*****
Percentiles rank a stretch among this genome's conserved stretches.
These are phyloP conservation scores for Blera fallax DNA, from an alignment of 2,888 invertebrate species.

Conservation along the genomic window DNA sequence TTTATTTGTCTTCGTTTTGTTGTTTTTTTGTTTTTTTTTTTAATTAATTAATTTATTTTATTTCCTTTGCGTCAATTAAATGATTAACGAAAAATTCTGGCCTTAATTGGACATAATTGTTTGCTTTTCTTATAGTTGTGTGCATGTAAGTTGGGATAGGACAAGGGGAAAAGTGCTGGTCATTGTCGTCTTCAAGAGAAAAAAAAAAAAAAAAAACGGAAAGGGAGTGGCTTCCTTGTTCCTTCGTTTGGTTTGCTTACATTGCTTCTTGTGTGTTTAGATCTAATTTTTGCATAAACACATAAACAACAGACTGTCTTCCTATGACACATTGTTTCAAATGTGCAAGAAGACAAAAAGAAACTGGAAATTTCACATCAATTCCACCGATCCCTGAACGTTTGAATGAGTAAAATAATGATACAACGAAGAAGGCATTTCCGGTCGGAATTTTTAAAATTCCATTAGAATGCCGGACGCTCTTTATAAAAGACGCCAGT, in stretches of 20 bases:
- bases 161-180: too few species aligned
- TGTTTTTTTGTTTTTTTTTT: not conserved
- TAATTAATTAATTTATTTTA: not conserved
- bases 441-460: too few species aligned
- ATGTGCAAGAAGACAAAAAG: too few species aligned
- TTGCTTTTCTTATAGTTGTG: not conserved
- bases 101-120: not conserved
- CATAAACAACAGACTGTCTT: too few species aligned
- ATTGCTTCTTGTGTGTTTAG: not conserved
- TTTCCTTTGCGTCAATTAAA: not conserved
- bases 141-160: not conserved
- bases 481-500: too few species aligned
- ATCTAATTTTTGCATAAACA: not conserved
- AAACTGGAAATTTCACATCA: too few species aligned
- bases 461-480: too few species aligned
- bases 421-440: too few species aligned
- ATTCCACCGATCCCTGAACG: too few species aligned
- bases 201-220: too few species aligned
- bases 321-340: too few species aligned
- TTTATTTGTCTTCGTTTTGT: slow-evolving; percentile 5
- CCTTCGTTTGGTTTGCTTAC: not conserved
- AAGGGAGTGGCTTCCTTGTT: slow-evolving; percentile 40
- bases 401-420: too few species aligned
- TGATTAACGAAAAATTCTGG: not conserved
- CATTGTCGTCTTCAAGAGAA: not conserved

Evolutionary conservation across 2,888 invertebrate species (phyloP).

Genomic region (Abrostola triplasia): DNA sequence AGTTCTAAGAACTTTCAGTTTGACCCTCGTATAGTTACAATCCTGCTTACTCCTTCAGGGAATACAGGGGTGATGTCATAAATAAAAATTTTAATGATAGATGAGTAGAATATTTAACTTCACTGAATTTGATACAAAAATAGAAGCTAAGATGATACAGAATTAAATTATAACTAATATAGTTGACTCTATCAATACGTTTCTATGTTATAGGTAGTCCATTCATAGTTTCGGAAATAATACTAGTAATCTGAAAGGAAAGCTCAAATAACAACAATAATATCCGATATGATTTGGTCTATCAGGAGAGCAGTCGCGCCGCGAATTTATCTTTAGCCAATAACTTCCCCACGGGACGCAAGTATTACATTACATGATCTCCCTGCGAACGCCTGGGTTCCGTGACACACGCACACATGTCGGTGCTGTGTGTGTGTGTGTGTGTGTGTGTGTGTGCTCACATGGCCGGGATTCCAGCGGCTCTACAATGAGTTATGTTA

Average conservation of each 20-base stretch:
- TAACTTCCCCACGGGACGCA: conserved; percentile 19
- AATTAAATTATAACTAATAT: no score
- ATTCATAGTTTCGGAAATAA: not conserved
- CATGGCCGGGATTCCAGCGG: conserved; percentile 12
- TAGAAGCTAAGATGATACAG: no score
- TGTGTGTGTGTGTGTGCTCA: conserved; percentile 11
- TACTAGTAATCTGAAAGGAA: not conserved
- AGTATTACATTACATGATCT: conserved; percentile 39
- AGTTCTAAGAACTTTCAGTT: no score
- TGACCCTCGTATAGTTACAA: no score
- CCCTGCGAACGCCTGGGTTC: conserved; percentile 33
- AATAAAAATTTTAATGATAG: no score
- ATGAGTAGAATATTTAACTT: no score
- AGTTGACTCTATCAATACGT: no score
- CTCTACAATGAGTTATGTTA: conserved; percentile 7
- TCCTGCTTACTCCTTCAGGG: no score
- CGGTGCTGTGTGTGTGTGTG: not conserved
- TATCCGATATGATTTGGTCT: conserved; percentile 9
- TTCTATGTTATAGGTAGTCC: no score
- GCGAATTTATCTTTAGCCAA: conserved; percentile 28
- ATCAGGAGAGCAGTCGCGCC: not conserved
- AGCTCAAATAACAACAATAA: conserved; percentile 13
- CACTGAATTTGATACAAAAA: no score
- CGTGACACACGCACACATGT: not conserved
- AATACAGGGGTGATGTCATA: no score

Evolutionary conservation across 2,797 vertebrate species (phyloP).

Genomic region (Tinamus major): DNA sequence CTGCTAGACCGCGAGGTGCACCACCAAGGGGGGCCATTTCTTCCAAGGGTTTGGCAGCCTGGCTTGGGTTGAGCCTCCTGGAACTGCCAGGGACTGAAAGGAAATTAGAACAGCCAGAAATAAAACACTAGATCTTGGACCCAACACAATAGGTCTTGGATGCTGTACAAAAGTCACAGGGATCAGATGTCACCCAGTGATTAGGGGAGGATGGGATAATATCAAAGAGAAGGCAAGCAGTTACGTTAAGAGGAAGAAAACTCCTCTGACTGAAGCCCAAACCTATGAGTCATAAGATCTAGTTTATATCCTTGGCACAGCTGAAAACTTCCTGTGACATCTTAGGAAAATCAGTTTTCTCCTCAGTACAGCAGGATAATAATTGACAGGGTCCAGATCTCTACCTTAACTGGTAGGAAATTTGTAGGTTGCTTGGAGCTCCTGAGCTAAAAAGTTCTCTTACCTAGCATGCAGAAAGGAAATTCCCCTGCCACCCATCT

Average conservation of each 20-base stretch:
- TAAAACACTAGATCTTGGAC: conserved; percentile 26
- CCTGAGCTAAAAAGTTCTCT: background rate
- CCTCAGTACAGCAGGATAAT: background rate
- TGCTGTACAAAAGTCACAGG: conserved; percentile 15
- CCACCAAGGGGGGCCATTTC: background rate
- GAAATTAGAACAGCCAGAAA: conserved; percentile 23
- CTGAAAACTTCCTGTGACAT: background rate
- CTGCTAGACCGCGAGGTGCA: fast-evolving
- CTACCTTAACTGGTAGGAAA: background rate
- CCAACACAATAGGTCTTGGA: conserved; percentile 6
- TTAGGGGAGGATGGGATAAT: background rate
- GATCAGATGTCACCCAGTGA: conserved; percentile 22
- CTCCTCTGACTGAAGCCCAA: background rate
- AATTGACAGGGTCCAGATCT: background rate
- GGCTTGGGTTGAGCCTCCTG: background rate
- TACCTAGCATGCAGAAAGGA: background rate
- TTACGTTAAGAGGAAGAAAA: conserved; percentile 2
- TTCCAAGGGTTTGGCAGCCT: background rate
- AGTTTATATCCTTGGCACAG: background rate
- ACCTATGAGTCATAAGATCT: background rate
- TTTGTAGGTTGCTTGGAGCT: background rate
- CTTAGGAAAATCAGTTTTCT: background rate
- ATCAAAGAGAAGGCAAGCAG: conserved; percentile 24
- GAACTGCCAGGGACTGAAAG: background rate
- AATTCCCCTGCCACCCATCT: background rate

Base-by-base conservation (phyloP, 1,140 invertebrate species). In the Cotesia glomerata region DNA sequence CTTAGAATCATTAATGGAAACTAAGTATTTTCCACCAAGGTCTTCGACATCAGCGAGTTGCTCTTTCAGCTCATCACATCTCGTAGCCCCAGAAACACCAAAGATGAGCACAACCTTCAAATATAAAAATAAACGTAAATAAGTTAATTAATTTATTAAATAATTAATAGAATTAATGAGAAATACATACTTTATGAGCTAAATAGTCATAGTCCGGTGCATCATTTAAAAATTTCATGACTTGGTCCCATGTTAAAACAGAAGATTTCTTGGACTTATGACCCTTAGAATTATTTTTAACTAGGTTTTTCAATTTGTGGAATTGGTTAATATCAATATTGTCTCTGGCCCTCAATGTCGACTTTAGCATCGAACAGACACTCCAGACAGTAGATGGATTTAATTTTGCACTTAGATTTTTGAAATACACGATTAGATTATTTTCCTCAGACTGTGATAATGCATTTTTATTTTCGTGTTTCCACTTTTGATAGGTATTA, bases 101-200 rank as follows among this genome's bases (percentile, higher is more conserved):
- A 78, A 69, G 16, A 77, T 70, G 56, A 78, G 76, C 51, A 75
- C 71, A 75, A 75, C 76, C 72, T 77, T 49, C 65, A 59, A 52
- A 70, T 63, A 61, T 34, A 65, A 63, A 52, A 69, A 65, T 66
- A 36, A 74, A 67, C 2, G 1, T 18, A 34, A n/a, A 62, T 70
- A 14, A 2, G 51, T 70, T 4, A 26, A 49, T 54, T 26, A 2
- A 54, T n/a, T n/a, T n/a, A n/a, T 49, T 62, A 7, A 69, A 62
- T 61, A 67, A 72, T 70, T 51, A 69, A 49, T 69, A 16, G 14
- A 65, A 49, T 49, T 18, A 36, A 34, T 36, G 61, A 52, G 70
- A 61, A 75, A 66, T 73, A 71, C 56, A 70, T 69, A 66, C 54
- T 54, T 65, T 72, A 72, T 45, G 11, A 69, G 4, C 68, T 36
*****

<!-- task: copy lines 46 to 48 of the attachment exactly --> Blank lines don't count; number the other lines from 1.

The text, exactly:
- CTCTACAATGAGTTATGTTA: conserved; percentile 7
- TCCTGCTTACTCCTTCAGGG: no score
- CGGTGCTGTGTGTGTGTGTG: not conserved